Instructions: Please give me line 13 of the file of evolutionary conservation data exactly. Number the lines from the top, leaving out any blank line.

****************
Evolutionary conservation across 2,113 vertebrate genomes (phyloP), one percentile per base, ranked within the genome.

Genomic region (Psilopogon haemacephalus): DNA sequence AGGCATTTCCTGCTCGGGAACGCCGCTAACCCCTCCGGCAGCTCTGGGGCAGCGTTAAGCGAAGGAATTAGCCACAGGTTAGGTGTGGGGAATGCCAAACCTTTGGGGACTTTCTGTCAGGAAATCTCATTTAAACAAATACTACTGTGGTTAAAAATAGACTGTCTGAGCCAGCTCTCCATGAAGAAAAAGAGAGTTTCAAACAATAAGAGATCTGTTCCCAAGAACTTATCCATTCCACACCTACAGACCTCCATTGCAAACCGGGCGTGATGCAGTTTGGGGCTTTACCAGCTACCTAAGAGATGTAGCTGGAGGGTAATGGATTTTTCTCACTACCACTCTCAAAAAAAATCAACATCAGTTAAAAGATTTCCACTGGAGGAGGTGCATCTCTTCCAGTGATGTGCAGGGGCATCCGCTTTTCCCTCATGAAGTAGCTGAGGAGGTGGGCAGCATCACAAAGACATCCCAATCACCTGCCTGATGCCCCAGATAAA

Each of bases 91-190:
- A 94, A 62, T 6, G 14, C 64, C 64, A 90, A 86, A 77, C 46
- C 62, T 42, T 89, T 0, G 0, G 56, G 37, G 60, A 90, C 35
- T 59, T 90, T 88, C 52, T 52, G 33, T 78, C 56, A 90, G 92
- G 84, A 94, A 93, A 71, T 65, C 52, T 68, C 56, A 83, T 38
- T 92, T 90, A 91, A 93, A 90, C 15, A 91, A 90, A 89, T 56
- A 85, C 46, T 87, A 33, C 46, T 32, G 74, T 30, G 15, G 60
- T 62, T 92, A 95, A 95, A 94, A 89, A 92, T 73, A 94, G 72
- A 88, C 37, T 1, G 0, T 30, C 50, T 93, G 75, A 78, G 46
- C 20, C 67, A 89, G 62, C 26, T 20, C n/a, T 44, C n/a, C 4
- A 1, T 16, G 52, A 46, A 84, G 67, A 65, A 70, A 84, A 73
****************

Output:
- A 1, T 16, G 52, A 46, A 84, G 67, A 65, A 70, A 84, A 73